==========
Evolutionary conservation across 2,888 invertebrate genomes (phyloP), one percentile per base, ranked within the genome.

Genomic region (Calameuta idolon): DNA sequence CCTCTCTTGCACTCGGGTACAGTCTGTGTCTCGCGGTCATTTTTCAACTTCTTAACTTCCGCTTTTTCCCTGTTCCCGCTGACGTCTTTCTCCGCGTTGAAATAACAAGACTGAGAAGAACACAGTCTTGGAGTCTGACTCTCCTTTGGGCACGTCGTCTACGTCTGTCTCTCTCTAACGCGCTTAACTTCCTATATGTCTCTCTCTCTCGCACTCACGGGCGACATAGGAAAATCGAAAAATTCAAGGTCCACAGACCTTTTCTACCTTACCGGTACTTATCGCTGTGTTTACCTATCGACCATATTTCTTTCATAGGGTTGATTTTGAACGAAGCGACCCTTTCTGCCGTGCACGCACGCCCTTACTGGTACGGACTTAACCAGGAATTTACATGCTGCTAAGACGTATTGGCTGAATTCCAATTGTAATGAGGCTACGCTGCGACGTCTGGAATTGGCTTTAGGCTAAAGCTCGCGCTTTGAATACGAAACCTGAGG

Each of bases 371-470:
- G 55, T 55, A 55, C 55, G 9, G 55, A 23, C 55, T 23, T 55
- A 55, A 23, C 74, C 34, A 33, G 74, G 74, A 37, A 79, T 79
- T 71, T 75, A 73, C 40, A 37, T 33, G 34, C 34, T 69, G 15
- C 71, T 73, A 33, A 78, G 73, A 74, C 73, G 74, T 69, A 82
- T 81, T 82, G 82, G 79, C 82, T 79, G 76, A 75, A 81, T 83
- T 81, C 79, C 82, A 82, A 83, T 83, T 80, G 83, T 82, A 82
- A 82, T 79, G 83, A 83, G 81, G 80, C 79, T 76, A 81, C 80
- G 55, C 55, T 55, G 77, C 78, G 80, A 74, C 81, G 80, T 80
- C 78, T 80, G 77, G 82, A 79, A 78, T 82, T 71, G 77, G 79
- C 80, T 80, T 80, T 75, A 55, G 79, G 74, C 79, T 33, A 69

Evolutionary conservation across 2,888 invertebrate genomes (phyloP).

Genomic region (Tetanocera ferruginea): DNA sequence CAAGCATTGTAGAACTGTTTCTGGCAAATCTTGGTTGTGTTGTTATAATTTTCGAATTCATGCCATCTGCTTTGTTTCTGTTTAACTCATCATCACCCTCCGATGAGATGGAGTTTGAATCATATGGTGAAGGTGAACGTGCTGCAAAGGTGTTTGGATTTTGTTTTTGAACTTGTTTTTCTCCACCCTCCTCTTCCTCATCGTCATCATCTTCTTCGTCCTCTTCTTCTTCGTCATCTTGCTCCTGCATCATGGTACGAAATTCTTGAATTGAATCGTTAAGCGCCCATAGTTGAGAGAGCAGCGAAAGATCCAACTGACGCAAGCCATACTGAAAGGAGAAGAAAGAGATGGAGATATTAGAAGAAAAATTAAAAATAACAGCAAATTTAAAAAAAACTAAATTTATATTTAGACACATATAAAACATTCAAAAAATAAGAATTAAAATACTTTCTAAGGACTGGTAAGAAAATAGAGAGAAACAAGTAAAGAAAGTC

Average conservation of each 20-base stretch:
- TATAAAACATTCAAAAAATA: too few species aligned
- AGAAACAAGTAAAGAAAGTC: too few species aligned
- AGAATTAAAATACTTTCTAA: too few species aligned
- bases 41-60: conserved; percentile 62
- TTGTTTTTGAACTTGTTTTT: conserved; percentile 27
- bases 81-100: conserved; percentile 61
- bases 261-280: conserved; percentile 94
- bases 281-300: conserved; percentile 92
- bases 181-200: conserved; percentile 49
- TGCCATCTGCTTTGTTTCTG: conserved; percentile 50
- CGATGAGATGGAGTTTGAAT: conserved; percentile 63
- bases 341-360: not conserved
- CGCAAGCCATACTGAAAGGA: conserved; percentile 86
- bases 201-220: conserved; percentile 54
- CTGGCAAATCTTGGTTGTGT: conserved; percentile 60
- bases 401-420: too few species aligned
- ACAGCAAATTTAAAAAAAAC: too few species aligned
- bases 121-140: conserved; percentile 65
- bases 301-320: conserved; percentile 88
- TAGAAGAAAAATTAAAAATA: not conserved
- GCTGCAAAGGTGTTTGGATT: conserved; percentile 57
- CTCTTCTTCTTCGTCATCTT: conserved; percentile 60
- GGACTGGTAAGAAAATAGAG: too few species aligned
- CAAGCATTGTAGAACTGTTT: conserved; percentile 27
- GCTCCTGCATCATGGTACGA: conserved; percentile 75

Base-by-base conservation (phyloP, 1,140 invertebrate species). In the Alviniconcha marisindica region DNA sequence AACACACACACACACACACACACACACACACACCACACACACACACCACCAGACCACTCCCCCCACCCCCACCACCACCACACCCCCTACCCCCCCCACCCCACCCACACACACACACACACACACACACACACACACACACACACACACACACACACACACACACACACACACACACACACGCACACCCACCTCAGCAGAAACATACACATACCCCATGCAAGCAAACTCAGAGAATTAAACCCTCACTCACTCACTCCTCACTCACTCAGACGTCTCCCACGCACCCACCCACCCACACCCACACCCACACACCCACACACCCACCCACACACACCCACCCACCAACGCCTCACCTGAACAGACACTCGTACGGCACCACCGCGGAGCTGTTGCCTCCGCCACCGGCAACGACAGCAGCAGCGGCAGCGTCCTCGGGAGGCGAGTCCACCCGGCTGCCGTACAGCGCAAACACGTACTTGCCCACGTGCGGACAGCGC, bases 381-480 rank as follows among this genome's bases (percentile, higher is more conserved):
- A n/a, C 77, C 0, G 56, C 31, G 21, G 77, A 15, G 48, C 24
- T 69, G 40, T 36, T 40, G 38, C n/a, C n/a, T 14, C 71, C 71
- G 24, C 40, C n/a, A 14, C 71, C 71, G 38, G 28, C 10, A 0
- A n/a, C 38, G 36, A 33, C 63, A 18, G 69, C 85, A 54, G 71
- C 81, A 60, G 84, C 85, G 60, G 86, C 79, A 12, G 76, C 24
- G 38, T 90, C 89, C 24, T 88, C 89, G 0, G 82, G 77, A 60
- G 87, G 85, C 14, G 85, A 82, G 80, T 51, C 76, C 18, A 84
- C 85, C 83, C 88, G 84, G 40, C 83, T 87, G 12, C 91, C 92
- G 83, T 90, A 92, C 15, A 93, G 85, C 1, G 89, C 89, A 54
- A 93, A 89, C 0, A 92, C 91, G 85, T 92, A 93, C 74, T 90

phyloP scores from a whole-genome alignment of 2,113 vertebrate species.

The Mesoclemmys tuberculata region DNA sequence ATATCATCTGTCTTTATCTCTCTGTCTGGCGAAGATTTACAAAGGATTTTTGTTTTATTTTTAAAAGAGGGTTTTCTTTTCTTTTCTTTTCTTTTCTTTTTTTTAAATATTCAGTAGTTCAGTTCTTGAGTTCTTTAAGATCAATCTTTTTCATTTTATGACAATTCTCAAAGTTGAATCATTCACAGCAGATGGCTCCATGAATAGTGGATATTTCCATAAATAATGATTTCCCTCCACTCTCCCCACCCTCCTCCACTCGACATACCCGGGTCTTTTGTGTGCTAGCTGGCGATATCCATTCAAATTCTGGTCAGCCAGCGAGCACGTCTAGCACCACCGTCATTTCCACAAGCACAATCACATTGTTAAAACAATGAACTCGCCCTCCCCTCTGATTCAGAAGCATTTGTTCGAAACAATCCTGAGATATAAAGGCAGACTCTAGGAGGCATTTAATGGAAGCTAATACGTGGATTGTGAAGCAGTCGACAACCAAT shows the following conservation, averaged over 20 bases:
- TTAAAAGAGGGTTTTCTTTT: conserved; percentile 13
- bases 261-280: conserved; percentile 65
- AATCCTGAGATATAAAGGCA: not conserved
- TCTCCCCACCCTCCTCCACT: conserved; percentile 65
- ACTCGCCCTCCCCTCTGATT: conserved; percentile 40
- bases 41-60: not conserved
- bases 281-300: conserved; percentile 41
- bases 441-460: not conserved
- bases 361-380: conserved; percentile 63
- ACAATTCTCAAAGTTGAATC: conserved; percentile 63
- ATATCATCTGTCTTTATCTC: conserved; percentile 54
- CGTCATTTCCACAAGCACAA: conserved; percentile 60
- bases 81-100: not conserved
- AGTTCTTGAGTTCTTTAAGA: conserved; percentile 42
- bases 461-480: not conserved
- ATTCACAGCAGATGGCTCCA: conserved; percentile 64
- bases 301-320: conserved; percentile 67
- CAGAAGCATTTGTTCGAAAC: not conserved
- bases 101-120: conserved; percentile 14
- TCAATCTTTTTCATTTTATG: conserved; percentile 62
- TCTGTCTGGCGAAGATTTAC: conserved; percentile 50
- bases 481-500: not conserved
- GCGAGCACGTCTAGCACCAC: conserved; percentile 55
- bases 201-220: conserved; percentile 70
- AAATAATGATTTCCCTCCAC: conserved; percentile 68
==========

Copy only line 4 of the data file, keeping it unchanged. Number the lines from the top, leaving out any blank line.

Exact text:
- G 55, T 55, A 55, C 55, G 9, G 55, A 23, C 55, T 23, T 55